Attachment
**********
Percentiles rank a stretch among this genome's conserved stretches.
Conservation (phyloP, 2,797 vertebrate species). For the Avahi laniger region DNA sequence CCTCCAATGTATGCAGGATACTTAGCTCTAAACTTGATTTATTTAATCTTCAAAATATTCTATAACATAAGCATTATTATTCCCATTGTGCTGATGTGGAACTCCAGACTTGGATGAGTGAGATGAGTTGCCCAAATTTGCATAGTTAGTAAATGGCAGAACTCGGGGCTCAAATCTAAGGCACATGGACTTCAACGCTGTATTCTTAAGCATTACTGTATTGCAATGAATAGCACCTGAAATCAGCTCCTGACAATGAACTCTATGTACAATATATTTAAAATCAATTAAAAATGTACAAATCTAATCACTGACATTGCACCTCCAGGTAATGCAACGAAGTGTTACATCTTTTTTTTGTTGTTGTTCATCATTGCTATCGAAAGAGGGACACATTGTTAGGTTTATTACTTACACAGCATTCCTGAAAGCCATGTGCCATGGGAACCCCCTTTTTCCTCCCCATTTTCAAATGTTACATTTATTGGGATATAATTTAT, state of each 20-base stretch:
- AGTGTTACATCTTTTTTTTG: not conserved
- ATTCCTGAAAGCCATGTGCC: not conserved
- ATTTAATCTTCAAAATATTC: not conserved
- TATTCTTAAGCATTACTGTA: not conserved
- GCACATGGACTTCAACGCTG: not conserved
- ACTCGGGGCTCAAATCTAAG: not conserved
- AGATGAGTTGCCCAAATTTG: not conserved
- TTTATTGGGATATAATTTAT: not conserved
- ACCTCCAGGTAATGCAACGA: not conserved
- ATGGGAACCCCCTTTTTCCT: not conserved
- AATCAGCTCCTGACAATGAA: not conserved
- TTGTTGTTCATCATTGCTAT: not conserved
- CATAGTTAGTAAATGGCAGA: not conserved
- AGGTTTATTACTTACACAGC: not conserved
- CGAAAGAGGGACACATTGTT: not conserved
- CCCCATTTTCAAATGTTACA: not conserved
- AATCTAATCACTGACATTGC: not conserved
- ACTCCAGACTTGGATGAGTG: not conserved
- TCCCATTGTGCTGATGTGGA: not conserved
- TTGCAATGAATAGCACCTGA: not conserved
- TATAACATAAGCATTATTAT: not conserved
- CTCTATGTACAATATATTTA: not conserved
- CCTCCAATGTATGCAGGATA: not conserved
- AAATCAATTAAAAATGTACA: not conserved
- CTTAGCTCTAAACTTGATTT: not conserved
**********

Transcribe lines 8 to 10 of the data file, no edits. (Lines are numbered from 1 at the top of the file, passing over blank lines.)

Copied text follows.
- ACTCGGGGCTCAAATCTAAG: not conserved
- AGATGAGTTGCCCAAATTTG: not conserved
- TTTATTGGGATATAATTTAT: not conserved